Strategic Vision – Web Infrastructure

Current Website Landscape

The current website landscape has been established over the last 20 years by creating over 800 independent websites and collecting them across multiple servers and platforms to act as Purdue.edu. The sites were created and are maintained by various communication and development teams without any central management or coordination. This has resulted in a disconnected experience with the overall site mirroring the organizational structure of the university, which makes it difficult for outside visitors to find the information relevant to their needs.

The distributed nature of the current websites also makes it difficult for the university to comply with various privacy and accessibility laws, establishing legal risks. The risk is compounded due to a lack of a documented review process, resulting in outdated and duplicated content throughout the site.

The physical hosting of Purdue’s websites in a campus data center also adds risk to the university. The on campus data center creates a single physical point of failure in the event of a natural disaster or complete system failure at the West Lafayette campus, which would result in communication disruption during an emergency.

The “Next Giant Leap” in Purdue’s Web Strategy

Based on the current web landscape, Purdue is not prepared to address the rapidly changing expectations of online audiences. In order to remain competitive in the digital world, the following changes are going to be implemented as part of Purdue Marketing and Media’s digital engagement initiative.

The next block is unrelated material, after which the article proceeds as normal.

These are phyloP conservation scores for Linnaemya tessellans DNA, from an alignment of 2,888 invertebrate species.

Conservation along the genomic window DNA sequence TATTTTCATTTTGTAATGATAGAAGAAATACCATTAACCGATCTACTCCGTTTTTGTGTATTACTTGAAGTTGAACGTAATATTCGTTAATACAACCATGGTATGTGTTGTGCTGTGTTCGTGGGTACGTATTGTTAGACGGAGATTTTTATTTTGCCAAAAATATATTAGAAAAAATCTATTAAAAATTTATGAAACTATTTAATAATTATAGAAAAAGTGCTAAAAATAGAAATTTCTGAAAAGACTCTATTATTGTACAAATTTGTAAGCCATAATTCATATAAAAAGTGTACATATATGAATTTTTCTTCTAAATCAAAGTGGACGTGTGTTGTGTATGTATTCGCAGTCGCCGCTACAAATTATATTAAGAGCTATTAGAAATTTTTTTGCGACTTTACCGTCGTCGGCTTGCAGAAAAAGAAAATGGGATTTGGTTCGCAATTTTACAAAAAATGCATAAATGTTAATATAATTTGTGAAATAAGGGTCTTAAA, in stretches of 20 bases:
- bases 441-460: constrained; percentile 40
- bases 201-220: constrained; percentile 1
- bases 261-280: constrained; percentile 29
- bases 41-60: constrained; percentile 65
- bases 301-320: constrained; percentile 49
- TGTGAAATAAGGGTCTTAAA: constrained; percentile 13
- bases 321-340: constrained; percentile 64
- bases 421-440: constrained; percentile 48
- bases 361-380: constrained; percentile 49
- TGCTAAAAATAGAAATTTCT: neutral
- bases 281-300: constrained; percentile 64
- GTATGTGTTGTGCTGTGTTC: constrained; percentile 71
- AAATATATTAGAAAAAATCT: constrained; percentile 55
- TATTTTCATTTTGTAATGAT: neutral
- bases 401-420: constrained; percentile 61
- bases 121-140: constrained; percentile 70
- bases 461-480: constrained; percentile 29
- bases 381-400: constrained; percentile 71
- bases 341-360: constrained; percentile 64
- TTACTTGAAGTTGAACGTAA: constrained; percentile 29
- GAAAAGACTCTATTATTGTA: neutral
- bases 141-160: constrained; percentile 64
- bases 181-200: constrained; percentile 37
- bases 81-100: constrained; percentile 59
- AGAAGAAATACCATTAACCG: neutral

Establish Individual Web Systems

Each department needs to inventory their systems and determine who and how each system is being used. Systems that are used internally or provide a service outside of marketing/promoting the university, should be evaluated and placed on the “best” platform as defined by the system owner. The individual systems will remain the responsibility of the department or college to maintain, but they must meet university standards related to online systems.

  • ADA (Level AA) compliance
  • Documented process to comply with GDPR, CCPA and other applicable privacy laws
  • Coding standards as defined by software development group responsible for the web application

Moving forward, these systems will operate independently of the primary Purdue website. As such, they must either live on an appropriately named SUBDOMAIN or a NON-Purdue.edu domain if they operate outside the umbrella of the university.

Marketing Purdue Online (www.purdue.edu)

Purdue’s primary marketing website will be migrated to a single content management system (CMS) built on the Drupal platform and hosted within a cloud environment. The migration to a new single system will allow the university to address many of the issues present in the current environment.

  • Enforce a more strategic communication strategy based on audience types and not organizational units
  • Increase the ability to comply with applicable privacy and accessibility laws
  • Single system prevents path conflicts and forces groups to coordinate updates
  • Physical redundancy to allow for system uptime guarantees